To address this important clinical question, Touijer et al investigated the durable response to surgery alone without any adjuvant ADT or external beam radiation therapy (XRT), using retrospective institutional data from Memorial Sloan-Kettering Cancer Center.[11] In the 389 patients with nodal metastasis at the time of radical prostatectomy, the 10-year overall and cancer-specific survival were 60% and 72%, respectively, while the 10-year probability of freedom from distant metastasis was 65%. Similar to the Mayo Clinic series, patients with > 3 positive lymph nodes had a higher risk of biochemical recurrence than those with < 3 positive lymph nodes on multivariable analysis (hazard ratio = 2.61; P < .001). A recent systematic review of radical prostatectomy with lymph node dissection for lymph node–positive prostate cancer also suggested that aggressive surgical intervention should be included as a possible treatment option on the basis of the existing, albeit poor-quality, evidence.[12] Furthermore, the authors concluded that treatment for patients undergoing radical prostatectomy ought to include an extended pelvic lymph node dissection, since the internal and common iliac nodes are commonly identified sites of metastasis.

It is essential to acknowledge that defining the ideal multimodal management strategy for patients with high-risk, lymph node–positive prostate cancer remains challenging and uncertain, given the clinical practice guidelines and current poor quality of evidence available to guide treatment decisions. In our contribution to this “pro/con” debate, we have aimed to demonstrate that radical prostatectomy with extended pelvic lymph node dissection can achieve durable cancer control in appropriately selected patients, such as younger patients who present with < 3 clinically positive lymph nodes at the time of surgery. We recognize the lack of clinical trials randomizing patients to different local therapies (surgery vs radiotherapy) and systemic therapies, as well as the bias and confounding that result from the use of retrospective studies. It is also unlikely that the needed randomized clinical trials will ever be conducted.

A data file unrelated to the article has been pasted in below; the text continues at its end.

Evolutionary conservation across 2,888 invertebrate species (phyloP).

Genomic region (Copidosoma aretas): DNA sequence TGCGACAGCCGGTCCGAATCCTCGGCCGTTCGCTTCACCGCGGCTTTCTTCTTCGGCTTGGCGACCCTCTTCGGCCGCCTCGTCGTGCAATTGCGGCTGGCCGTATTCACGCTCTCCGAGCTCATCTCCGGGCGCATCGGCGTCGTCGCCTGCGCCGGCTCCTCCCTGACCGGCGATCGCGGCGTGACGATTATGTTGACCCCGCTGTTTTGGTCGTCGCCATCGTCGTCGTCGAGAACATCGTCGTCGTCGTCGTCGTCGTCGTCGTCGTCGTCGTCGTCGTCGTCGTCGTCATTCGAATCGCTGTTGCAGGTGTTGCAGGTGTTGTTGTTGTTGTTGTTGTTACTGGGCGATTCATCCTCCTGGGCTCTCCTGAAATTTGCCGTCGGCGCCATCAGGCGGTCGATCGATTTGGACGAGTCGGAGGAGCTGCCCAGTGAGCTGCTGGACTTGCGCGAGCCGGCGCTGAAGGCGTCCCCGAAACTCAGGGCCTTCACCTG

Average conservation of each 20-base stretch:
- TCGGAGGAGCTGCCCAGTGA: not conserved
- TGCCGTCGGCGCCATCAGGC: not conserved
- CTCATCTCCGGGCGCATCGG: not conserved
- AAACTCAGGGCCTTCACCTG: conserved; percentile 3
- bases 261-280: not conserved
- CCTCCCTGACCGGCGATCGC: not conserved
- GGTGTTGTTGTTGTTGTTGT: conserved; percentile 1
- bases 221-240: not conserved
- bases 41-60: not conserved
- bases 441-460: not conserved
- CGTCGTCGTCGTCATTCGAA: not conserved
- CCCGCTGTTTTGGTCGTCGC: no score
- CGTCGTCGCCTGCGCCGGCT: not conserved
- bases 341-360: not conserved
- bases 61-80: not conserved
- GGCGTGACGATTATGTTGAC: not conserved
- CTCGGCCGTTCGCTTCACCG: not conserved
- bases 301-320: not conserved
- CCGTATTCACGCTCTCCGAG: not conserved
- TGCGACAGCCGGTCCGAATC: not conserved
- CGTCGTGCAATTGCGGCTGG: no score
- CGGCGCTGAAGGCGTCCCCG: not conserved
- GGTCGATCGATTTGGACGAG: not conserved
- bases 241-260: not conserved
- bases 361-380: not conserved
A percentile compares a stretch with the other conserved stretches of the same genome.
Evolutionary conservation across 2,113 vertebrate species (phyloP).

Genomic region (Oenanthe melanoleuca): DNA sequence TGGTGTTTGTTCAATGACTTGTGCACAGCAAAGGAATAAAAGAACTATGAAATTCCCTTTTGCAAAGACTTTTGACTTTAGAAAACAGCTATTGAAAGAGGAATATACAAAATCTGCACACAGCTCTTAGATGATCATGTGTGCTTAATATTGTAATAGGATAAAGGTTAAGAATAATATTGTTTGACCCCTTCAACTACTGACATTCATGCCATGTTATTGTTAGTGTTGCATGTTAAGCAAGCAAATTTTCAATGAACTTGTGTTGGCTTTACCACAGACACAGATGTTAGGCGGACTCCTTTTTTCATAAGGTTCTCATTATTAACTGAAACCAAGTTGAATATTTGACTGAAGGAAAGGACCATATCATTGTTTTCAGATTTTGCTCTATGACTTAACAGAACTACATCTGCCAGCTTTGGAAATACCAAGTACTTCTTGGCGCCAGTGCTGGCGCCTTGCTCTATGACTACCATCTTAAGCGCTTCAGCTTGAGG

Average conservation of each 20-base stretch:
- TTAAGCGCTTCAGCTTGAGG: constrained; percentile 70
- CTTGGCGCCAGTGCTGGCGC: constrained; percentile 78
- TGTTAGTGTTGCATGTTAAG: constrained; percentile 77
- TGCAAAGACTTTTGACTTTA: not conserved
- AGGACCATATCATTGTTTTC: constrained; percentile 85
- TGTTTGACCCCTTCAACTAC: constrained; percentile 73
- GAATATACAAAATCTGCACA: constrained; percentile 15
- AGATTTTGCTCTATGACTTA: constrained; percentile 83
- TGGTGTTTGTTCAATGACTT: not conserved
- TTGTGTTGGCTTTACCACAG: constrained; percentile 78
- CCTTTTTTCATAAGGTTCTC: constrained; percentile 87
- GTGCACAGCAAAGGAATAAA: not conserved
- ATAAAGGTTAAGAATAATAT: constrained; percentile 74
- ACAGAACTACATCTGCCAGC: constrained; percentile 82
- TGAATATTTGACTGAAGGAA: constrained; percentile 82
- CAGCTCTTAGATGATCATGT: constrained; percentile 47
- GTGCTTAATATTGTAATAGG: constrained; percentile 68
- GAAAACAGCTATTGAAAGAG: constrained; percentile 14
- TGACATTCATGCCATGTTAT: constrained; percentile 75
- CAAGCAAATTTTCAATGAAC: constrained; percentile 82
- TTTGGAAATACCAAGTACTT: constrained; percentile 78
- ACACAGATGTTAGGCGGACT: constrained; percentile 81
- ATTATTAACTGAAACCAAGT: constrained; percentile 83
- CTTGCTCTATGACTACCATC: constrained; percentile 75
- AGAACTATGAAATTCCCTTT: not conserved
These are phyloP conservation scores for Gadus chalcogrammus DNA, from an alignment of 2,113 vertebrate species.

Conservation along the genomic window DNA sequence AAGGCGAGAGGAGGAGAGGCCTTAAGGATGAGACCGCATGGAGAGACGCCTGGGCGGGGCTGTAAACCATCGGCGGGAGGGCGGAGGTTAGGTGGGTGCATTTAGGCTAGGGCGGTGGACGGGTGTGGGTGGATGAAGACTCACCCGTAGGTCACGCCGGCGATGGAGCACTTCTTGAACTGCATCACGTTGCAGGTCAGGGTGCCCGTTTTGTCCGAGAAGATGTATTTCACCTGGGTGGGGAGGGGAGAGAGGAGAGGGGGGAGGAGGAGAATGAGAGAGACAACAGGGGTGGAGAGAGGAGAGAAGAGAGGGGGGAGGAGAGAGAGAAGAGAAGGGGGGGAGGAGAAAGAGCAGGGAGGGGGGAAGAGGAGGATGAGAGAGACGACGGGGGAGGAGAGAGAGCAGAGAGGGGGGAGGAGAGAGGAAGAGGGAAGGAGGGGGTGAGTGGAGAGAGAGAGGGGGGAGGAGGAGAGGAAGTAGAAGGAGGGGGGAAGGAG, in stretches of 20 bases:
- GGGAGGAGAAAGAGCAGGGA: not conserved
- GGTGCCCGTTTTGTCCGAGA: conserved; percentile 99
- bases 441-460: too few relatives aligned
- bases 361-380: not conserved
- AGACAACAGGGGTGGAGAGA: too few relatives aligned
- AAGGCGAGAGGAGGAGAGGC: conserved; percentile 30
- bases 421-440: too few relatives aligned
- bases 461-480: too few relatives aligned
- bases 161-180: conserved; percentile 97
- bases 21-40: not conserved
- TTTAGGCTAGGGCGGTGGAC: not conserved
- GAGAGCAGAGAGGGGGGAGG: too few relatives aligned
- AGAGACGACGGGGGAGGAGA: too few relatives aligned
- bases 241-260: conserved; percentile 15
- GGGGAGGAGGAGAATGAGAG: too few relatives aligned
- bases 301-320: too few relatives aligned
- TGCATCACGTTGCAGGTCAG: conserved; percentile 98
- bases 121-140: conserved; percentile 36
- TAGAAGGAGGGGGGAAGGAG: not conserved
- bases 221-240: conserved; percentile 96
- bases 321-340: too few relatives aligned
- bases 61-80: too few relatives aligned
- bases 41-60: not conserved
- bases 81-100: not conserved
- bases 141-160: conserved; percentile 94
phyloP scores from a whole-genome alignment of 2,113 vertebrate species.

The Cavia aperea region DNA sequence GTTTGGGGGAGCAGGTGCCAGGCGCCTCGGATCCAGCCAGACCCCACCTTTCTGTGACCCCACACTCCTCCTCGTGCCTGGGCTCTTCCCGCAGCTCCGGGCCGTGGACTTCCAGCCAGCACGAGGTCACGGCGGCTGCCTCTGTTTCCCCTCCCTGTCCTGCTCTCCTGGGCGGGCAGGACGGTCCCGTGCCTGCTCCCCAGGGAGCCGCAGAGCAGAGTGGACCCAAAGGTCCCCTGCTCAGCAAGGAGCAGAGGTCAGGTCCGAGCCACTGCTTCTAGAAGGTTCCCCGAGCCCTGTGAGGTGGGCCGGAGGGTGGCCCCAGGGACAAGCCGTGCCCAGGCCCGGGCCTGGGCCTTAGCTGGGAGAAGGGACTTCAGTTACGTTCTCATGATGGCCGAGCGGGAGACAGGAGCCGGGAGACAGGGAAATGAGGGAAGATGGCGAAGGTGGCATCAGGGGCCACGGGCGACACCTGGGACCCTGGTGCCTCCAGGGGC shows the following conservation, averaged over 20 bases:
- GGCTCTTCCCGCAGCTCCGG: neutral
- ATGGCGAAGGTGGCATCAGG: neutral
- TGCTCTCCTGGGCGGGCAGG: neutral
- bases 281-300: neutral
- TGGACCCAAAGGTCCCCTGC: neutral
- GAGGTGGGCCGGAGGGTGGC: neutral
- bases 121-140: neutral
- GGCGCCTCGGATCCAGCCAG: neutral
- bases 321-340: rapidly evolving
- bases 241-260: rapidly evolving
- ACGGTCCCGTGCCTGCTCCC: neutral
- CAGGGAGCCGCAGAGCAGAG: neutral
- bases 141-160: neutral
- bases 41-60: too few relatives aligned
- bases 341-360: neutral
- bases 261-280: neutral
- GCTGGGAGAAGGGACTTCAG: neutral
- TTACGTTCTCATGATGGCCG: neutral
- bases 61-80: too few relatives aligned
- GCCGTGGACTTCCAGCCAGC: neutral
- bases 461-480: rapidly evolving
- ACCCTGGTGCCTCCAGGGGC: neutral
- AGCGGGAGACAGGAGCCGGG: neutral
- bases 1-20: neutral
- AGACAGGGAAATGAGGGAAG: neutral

Moreover, a recent population-based study of Medicare beneficiaries with nodal metastasis demonstrated similar survival for radical prostatectomy compared with radiotherapy, as well as radical prostatectomy with and without adjuvant radiotherapy.[13] This study also showed improved survival with either surgery or radiotherapy compared with no local therapy for these high-risk patients. However, radical prostatectomy with extended pelvic lymph node dissection should be included in the disease management strategy either to provide durable freedom from secondary therapies such as ADT and adjuvant XRT, or to be possibly curative for high-risk and node-positive prostate cancer.

Furthermore, upfront surgery allows for greater freedom to use all secondary treatment options for local and distant control, including adjuvant radiotherapy and ADT, thereby hopefully obviating the significant adverse quality-of-life sequelae from salvage surgery and brachytherapy for local relapse.[14] The use of multimodal treatment, including surgery, adjuvant radiotherapy, and ADT, is particularly relevant for younger patients who are at high risk for local and distant relapse over the course of their lives and who may need all treatments to achieve optimal outcomes.

Financial Disclosure:The authors have no significant financial interest in or other relationship with the manufacturers of any products or providers of any service mentioned in this article.